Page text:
Old and busted: “The dog ate our e-mails.” New hotness: “The dog ate our e-mails, so we put him down.” The IRS announced last night — after a subpoena from House Oversight chair Darrell Issa — that Lois Lerner’s hard drive had been either “thrown away” or recycled, which means at least for the moment that none of her interagency e-mails can be recovered:

“We’ve been informed that the hard drive has been thrown away,” Sen. Orrin Hatch of Utah, the top Republican on the Finance Committee, said in a brief hallway interview.

Two additional sources told POLITICO the same late Wednesday, citing IRS officials.

It may just be standard government procedure, but the revelation is significant because some lawmakers and observers thought there was a way that tech experts could revive Lerner’s emails after they were washed away in a computer crash in the summer of 2011. House Oversight and Government Reform Committee Chairman Darrell Issa (R-Calif.), for example, subpoenaed her damaged hard drive earlier this week, when he asked for “all hard drives, external drives, thumb drives and computers” and “all electronic communication devices the IRS issued to Lois G. Lerner.”

“IT experts have weighed in and said yes — we can get those” emails, said Rep. Charles Boustany (R-La.) earlier Wednesday.

The latest news suggests such professionals may never get the chance to try again — and the IRS has even said its criminal investigators who specialize in rebuilding hard drives to recover hidden information from criminals were unable to restore the data back in 2011. But this is only likely to further enrage Republicans, who are fuming over the matter and suspect Washington officials drove the selective scrutiny.

Eliana Johnson reports the same at NRO:

In the wake of the news that a computer crash destroyed over two years’ worth of Lois Lerner’s emails, House Oversight Committee chairman Darrell Issa on Tuesday subpoenaed her hard drive. Unfortunately, according to a source in the IRS’ IT department, that subpoena is unlikely to turn up much.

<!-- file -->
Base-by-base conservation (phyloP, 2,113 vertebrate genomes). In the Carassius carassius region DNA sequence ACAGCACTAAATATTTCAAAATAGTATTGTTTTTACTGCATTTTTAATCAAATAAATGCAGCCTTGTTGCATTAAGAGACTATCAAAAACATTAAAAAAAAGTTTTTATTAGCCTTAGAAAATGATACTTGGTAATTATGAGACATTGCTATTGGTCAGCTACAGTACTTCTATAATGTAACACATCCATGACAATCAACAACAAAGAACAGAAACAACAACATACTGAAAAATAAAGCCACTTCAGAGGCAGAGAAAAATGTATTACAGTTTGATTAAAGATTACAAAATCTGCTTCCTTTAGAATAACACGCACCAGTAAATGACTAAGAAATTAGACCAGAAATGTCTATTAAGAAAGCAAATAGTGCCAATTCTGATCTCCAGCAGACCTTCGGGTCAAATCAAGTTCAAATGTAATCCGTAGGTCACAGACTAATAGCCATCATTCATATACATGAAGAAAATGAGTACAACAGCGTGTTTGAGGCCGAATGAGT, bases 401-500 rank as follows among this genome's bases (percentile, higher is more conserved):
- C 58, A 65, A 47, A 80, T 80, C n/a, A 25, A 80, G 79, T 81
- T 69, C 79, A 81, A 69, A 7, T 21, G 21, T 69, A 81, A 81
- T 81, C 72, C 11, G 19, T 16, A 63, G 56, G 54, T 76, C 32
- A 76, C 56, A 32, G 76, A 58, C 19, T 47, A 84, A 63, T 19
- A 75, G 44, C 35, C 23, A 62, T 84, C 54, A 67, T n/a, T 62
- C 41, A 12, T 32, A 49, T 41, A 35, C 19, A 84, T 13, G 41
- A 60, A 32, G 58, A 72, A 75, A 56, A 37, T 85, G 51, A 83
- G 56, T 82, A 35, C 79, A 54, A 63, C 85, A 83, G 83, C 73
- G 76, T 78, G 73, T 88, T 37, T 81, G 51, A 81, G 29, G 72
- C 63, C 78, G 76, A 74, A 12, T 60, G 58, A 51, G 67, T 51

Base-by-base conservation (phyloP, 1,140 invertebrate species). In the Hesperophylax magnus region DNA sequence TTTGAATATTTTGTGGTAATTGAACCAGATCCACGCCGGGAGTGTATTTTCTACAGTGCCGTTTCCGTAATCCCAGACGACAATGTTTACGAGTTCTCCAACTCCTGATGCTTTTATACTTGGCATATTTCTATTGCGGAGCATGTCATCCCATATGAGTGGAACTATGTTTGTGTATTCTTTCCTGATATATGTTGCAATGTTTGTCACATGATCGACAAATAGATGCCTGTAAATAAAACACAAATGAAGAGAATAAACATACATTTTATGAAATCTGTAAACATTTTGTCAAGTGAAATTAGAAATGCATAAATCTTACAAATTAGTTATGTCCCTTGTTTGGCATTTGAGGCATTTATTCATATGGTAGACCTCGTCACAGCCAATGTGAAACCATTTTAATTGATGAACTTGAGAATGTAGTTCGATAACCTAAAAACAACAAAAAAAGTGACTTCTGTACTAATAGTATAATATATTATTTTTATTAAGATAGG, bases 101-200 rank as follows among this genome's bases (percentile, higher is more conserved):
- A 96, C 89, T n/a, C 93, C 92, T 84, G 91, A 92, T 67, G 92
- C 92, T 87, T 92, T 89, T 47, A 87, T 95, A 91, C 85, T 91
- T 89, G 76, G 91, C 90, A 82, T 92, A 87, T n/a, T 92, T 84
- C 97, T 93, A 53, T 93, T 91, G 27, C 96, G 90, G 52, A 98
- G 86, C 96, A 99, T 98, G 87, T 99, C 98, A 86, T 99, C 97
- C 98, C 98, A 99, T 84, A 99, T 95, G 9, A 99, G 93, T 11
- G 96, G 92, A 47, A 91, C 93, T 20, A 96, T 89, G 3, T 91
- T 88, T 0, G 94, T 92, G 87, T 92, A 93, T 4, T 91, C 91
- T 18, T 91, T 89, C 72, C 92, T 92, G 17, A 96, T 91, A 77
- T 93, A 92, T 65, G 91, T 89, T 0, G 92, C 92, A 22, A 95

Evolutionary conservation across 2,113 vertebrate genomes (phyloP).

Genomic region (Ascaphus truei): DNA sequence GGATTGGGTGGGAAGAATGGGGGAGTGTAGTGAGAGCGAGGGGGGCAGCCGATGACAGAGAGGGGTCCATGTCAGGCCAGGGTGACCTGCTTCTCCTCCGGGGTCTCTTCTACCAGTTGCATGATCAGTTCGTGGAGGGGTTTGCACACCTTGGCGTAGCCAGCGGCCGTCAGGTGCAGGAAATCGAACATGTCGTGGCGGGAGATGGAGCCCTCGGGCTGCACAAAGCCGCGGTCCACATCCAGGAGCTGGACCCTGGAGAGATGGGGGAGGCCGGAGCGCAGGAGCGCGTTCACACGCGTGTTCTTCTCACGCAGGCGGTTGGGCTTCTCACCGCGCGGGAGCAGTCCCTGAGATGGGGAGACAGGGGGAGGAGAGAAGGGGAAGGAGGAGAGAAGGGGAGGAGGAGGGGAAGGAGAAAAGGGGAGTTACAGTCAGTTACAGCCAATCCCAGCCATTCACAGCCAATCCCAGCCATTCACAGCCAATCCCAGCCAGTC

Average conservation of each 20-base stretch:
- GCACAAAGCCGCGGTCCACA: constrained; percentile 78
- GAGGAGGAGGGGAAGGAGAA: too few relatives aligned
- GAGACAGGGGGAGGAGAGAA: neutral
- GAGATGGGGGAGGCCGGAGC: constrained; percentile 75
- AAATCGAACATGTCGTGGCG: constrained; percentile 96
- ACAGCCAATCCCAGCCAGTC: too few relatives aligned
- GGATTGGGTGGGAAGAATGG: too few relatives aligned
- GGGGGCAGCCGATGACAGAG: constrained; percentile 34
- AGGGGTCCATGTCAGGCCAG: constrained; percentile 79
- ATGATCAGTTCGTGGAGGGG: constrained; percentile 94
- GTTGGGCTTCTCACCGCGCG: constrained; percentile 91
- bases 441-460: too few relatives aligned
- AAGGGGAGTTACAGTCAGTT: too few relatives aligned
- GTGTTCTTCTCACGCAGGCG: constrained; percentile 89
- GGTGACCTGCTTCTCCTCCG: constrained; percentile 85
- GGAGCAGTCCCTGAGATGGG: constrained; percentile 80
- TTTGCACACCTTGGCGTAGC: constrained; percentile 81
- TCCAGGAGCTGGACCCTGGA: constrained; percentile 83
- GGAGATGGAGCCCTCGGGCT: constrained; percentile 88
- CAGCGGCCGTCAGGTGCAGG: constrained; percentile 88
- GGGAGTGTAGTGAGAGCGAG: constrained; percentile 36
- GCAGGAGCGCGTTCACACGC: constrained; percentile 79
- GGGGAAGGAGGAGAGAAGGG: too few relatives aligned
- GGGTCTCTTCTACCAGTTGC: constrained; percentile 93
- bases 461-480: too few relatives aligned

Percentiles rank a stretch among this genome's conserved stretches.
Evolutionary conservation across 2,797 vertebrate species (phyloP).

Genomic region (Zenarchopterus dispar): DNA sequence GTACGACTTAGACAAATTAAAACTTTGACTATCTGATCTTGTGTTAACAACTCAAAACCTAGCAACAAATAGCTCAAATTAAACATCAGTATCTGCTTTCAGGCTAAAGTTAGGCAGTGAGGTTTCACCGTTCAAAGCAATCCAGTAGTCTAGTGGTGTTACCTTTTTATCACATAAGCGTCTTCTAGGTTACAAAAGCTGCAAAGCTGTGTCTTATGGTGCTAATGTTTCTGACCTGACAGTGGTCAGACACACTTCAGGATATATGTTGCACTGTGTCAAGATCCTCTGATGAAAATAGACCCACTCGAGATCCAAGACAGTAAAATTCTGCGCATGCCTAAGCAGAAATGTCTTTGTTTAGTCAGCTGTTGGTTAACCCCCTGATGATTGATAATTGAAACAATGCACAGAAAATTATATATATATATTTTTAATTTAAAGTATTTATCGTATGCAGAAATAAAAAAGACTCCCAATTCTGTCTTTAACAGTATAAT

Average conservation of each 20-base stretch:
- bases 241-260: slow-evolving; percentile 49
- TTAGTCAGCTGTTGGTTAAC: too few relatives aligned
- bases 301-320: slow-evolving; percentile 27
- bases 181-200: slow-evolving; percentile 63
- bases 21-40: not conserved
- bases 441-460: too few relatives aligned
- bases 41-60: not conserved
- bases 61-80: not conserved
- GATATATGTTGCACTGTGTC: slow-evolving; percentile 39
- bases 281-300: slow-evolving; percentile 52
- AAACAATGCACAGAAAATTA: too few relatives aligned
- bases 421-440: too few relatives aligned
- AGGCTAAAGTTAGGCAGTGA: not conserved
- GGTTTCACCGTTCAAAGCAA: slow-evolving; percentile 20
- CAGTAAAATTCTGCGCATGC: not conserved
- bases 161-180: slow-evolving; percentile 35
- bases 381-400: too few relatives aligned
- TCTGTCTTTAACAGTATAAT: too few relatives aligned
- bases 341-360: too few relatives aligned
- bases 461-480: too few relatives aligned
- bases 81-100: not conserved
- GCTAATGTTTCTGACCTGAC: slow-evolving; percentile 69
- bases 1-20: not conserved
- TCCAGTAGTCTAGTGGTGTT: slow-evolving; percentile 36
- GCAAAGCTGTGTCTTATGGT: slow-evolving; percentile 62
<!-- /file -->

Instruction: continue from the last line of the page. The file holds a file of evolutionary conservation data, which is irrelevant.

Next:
As a matter of practice, says the source, the IRS discards damaged hard drives after wiping them of all data. ”If we can run them, we have to wipe them,” he says. If they will not run, the agency destroys them completely by magnetically degaussing them.

In both cases, the damaged hard drives are disposed of. “You’re not supposed to keep them around,” the source says. “You destroy the data.”

What. A. Coincidence! Much of Lerner’s intra-agency e-mail correspondence (that is, within the IRS) has been reconstituted through searches of others’ e-mails. However, Issa and Ways and Means chair Dave Camp specifically wanted the communications between Lerner and others outside the IRS — especially any potential e-mails between Lerner and the Department of Justice and the White House. Those e-mails, if they existed, might tend to shed some light on who ordered Lerner to conduct extra scrutiny of conservative tax-exempt applicants, and how high up the coordination went.

Without backups or the drives, those communications have been lost. Unless Lerner testifies, which she has so far refused to do, or unless the House subpoenas all executive-branch e-mails, they’re likely lost forever.

Ron Fournier has a question for editors:

That’s also the main theme of my column today at The Fiscal Times. Forty years ago, aggressive media investigation into executive-branch abuse of power — including the use of the IRS against political opponents — forced the only resignation of a US President in history. Today, the media seems a lot more interested in whether an obvious abuse of power against an administration’s political opponents has a high Q-rating, or whether we should give the IRS even more resources after this scandal:

Missing tapes? Abuse of power? It’s 1974 all over again, with one exception – there seems to be no Woodward and Bernstein interested in delving into an abuse of power and a cover-up. …

With all of these red flags and roadblocks on transparency, one might think that the media might start getting a little more interested in the scope of this abuse of power. Instead, the only curiosity appears to be whether this all means that the IRS should get even more money in its budget, because tape backups for more than six months apparently breaks the bank in an agency that gets $11.3 billion in the FY2014 budget. …

Perhaps the hue and cry over the lost funding will finally start to interest the media forty years after their tenacity over abuse of executive power forced accountability on a corrupt administration.

Unfortunately, a lot has changed since Watergate – and a lot hasn’t.

The IRS has a high stink rating in terms of corruption and cover-up, and perhaps an even higher stink rating among the media for their disinterest in the ridiculous excuses coming from this administration in their attempt to stonewall Congress.